• Changed the display size of the toolbar and switchbar buttons to make them more usable on tablet touch screens. The small and large button size now also apply to the toolbar.

  • Added CAP support for the userhost-in-names and server-time server features.

  • Extended SendMessage() support in a number of ways, including the ability to disable SendMessage() support in the Lock dialog.

  • Changed Clear History feature to retain non-privacy related settings, such as interface settings for the treebar, switchbar, toolbar and script editor.

  • Extended mouse wheel support to work in interface elements, such as list boxes in dialogs, under the cursor even if they are not active.

  • Added a $servertarget identifier to return the original address specified in the /server command.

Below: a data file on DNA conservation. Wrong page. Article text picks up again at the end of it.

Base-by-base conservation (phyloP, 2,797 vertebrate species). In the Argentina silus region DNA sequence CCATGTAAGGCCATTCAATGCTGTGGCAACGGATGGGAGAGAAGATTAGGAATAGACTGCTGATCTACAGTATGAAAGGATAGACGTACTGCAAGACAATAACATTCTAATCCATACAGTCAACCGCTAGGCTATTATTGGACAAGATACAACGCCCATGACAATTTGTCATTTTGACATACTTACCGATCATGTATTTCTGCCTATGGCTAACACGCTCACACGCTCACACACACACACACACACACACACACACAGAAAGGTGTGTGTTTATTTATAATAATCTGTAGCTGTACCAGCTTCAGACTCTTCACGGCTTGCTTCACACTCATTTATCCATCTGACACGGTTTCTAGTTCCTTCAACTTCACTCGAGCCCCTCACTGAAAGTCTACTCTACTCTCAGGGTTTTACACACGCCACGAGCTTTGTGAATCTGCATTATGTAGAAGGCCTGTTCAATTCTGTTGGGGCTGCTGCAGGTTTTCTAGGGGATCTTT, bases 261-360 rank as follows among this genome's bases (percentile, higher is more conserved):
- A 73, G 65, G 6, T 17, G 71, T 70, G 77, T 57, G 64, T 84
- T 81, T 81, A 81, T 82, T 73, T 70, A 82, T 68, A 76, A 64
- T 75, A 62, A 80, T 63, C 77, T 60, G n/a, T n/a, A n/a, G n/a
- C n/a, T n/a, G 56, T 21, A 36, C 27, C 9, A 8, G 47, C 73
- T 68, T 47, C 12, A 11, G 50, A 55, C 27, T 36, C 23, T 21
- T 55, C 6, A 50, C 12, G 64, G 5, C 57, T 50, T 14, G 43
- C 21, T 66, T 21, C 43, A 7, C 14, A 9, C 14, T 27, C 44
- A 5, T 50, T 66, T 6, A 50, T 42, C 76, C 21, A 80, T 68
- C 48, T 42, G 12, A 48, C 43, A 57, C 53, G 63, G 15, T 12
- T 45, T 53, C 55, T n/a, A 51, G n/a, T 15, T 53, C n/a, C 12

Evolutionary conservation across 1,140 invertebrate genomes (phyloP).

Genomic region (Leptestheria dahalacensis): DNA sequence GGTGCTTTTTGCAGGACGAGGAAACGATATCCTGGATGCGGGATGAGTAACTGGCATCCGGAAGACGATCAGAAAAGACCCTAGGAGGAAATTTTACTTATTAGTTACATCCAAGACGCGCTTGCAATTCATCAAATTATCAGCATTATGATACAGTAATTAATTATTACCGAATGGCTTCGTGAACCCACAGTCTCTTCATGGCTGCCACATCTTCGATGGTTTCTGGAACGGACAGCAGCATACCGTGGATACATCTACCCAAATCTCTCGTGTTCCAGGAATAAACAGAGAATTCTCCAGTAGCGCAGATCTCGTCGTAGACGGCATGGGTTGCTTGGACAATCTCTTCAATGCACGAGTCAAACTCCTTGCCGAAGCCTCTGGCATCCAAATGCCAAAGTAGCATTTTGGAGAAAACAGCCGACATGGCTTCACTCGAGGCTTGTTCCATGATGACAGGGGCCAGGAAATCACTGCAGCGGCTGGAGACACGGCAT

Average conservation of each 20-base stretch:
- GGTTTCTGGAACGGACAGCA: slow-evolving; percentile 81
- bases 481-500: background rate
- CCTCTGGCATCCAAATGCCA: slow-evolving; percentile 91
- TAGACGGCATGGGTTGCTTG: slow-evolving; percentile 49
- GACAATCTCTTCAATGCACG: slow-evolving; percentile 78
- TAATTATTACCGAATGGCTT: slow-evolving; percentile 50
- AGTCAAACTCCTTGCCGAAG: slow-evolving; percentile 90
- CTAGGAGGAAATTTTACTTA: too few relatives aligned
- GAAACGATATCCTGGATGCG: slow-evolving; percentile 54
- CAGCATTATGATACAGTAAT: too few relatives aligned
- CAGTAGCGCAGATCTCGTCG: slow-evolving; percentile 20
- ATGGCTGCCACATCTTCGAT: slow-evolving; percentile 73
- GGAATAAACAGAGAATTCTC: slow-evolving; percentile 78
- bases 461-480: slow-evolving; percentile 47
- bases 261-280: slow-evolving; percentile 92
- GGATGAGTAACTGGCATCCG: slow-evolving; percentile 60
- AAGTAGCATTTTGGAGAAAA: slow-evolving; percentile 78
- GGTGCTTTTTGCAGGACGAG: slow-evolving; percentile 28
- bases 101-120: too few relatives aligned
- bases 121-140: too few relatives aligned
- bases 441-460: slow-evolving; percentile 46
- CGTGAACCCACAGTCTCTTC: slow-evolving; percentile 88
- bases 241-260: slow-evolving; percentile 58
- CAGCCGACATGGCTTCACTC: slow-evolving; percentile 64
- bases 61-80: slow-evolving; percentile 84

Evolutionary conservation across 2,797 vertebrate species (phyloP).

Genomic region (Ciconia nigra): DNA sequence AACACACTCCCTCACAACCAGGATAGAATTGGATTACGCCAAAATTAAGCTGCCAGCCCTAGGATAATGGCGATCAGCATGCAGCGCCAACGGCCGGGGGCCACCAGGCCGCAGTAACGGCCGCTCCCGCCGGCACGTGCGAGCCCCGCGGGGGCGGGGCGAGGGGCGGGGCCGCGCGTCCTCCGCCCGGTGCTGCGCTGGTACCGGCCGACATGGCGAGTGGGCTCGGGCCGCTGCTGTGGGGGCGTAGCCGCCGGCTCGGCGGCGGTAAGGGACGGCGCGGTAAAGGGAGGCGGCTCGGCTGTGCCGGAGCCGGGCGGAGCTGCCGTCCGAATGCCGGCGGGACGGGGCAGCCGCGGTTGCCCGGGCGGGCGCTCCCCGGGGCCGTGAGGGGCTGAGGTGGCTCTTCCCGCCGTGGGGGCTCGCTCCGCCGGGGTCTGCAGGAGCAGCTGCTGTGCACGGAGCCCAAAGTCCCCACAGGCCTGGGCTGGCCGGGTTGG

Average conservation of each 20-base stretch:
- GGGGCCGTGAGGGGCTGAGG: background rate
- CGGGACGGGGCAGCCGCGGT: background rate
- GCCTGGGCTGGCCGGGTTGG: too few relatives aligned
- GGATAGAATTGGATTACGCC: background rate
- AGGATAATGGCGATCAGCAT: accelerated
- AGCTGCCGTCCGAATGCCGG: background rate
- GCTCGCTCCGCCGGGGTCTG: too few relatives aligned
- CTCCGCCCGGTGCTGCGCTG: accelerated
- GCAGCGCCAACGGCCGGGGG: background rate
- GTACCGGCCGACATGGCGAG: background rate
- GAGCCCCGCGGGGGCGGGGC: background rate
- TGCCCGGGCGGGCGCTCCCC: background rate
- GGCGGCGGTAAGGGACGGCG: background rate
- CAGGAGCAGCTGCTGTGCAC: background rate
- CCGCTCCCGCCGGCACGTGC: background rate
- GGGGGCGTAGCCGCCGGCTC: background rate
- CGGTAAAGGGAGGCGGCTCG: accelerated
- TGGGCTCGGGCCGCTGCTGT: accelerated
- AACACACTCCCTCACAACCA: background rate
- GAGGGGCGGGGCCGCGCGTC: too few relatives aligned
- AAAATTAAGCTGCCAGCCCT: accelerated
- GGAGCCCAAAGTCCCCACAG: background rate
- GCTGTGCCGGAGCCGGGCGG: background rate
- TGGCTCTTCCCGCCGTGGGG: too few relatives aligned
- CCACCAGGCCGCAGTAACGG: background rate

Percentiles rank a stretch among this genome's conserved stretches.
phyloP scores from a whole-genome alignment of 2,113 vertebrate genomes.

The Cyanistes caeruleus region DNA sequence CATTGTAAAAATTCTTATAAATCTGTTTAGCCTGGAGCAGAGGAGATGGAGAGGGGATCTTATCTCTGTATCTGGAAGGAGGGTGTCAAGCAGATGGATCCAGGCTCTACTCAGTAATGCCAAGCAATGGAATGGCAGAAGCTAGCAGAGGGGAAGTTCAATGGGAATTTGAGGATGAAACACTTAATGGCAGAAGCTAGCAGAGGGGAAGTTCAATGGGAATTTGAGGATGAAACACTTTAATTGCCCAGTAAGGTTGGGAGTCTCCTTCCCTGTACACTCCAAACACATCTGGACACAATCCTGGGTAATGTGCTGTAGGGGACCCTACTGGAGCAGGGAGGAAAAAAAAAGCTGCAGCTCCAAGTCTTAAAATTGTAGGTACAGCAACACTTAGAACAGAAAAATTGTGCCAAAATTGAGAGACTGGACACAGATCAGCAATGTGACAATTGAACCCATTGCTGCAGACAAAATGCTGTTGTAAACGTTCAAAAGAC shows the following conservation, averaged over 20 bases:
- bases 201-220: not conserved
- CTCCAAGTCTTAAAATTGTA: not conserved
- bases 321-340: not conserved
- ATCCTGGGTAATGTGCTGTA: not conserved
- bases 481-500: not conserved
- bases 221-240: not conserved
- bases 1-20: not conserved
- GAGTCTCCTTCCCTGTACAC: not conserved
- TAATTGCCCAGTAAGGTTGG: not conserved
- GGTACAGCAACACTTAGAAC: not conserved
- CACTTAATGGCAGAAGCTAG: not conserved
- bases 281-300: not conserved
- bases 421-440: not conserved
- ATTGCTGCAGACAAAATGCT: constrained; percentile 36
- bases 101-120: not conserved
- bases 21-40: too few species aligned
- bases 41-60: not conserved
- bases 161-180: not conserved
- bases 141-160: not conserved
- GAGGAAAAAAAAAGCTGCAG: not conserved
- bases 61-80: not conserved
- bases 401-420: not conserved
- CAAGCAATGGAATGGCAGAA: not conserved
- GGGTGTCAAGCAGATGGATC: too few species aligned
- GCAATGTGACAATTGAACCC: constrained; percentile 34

• Improved the way server passwords are stored in servers.ini and channels list lock passwords are stored in mirc.ini.

  • Added a $input() 'f' switch that forces the return of $no/$cancel for edit/combo boxes.

  • Other changes and bug fixes.

In total there have been around 80 changes since the last release and although most of them are only small fixes and tweaks, we hope that they result in a more useful and stable mIRC for you.

For a full version history of mIRC v7.x development, please see the list of changes starting with v7.0.

What is new in version 7.32? (May 23rd 2013)

This is a small update that addresses a number of issues reported by users since the last release. It includes improvements, changes and fixes to a number of features, including: